Fascinating. Yeah, this idea of work – life balance always strikes me as ludicrous but I mean what is it? You either work or you live. I mean it feels to me that these are two sides of the coin. That’s the — what you’re creating I guess is an opportunity for people to step into that and be completely themselves which is uncomfortable for some I suspect.
Yes, exactly. Absolutely.
Wonderful. Well Celine, this has been fantastic. I’ve got three questions that I really wanted to cover before we wrap this up. First question I asked you, I sent to you in advance: what have you changed your mind about recently?
That’s a very interesting question. I have thought about it. I think the one thing that is probably interesting for you to hear is when I started my change efforts six, seven years ago, I felt there was an “enemy” somewhere that I needed to fight, the leadership or the culture, or the structure or something, the process. The more I get into changing things in depth in the organization the more I realize that there is no real enemy, in fact. There is no externality that I could affect, impact and change and remove and there is a lot of good people actually.
There’s good and bad in this. It’s a bit unsettling because in a way my enemy has disappeared. My enemy is like the structure, its assumptions, it’s people’s assumptions, in their heads. I read an article recently that really struck me because it esonated with that idea. It says “organization structures don’t HAVE a culture. They ARE a culture”. You see? If culture is something that an organization has then you can just dump it and get a new one but if it is something that an organization is then changing it means deep surgery or therapy for the whole organization. I took that from a post from Flipchart Rick dated 2013, that’s really really interesting. I think the job is really never finished, it won’t be finished anytime soon. There’s still a lot of opportunities for change makers to affect those hidden assumptions and show people that yes it’s okay to do differently and it won’t put the system down, it will actually help. There’s still a lot of work but it’s great, it’s a fantastic journey.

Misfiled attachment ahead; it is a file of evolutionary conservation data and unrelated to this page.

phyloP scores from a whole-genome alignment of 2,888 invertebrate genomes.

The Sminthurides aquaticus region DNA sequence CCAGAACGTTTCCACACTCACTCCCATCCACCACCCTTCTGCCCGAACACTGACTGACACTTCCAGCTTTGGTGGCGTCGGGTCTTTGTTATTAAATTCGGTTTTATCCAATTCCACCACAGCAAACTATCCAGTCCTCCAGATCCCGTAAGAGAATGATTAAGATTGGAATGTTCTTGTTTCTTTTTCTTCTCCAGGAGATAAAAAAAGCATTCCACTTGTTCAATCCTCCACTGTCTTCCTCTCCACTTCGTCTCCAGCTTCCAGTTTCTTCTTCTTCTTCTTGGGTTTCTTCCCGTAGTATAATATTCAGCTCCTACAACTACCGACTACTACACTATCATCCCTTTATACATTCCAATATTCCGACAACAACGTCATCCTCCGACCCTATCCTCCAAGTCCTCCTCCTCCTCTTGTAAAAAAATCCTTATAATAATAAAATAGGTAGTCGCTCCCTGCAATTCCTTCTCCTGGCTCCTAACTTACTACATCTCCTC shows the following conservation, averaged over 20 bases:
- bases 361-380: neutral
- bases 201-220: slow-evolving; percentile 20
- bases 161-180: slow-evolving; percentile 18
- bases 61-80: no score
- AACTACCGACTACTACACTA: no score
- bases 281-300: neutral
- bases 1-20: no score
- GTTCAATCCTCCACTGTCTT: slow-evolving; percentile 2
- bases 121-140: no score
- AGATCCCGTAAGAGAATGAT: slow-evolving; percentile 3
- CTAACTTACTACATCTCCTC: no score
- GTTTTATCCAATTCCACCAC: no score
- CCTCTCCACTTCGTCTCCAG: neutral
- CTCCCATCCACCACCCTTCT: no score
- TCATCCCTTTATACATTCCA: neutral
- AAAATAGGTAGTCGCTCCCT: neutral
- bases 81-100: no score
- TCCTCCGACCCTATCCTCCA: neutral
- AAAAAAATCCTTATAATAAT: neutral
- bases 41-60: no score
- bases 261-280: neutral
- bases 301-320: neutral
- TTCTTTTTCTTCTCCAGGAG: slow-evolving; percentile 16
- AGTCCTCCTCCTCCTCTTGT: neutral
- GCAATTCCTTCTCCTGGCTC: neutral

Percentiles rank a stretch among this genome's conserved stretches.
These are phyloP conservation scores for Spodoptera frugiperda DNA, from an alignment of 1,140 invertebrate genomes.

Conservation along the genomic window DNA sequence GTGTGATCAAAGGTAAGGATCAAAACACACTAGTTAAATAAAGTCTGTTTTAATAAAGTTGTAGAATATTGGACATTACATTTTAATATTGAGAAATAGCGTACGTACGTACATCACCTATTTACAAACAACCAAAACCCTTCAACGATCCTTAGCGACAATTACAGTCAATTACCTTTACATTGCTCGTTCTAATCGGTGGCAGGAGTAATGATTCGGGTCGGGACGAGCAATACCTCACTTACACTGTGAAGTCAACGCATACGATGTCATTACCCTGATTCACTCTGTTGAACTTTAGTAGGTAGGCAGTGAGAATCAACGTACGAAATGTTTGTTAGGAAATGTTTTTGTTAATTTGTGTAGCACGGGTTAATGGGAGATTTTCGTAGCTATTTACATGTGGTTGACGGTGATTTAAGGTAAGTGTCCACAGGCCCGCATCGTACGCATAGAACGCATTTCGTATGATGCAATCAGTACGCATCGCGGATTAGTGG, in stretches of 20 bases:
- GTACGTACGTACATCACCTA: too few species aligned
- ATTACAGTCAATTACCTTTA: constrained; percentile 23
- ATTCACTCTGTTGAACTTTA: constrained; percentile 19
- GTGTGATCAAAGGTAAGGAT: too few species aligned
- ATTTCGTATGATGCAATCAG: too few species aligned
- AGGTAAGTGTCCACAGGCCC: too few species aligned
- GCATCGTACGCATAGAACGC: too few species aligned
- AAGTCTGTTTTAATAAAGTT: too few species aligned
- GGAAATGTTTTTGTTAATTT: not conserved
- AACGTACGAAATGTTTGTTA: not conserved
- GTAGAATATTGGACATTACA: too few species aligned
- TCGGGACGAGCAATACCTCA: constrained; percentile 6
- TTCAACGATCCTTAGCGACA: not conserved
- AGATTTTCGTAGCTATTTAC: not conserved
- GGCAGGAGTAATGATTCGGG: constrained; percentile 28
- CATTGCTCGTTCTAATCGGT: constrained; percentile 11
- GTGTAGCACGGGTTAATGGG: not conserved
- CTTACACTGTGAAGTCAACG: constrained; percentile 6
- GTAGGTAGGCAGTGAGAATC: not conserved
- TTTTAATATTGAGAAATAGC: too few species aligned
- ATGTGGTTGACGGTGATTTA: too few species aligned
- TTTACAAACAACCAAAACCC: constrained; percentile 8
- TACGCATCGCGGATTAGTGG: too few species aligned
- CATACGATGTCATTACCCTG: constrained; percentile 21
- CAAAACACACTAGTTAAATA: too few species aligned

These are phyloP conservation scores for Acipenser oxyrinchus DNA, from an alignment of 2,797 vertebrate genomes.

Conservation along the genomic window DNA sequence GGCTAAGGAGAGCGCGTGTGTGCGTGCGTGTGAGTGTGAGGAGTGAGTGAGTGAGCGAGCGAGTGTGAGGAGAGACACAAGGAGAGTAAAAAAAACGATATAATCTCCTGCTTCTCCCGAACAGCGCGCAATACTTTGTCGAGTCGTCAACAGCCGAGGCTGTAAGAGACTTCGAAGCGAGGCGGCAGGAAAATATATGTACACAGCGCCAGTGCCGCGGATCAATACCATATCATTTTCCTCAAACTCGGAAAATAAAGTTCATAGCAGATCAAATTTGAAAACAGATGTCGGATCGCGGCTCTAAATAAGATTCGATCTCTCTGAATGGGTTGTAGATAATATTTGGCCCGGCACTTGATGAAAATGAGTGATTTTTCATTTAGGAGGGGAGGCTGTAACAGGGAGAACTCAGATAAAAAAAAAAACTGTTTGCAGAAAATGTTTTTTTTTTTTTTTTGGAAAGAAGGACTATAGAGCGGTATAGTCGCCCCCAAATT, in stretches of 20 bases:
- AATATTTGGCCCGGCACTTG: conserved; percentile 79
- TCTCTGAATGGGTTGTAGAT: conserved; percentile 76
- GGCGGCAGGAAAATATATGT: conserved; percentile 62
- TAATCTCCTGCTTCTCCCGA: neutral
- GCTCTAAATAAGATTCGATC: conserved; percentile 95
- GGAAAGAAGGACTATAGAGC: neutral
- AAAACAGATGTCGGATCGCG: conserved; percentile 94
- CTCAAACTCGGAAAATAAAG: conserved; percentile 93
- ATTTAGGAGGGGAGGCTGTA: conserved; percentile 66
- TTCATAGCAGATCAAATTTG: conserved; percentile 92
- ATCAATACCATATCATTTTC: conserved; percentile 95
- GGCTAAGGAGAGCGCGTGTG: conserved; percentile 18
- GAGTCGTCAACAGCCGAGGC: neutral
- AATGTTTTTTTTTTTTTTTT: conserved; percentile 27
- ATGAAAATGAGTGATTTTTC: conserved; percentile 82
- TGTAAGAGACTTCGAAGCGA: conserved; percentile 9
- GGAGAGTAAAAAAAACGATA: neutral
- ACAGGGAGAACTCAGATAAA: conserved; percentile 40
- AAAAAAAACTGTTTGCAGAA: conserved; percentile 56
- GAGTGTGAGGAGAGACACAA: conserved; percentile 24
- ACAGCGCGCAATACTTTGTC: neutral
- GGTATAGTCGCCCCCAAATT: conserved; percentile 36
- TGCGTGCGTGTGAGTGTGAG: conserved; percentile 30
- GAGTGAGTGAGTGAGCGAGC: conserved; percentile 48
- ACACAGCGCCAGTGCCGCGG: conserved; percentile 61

But as you say there’s a different energy from us against the rest of the world versus us together with the rest of the world.
So next question, you referred to yourself as a changemaker. What do you do to remain creative and innovative Celine?
I read a lot,— not enough, not as much as I would like but I really love books. I am lucky to know a lot of people who write books and I got to meet them through Twitter and Facebook. Twitter remains an amazing source of ideas and contacts and opportunities. I really cherish this media. I don’t want it to disappear because this is bringing so much to me. When I just have five minutes, I go to see what happens and then it brings me … It’s serendipity. I love the serendipity that this media brings in making new connections, reading stuff from other fields. That is fantastic when we remain open to new stuff. I think making space for that is important.
That’s interesting. We had a previous guest who said his tagline is never leave serendipity to chance. It is lovely because you can structure it in a way and it sounds like you do by just exposing yourself to what goes on in Twitter and all sorts of stuff pops up that you can expect in advance.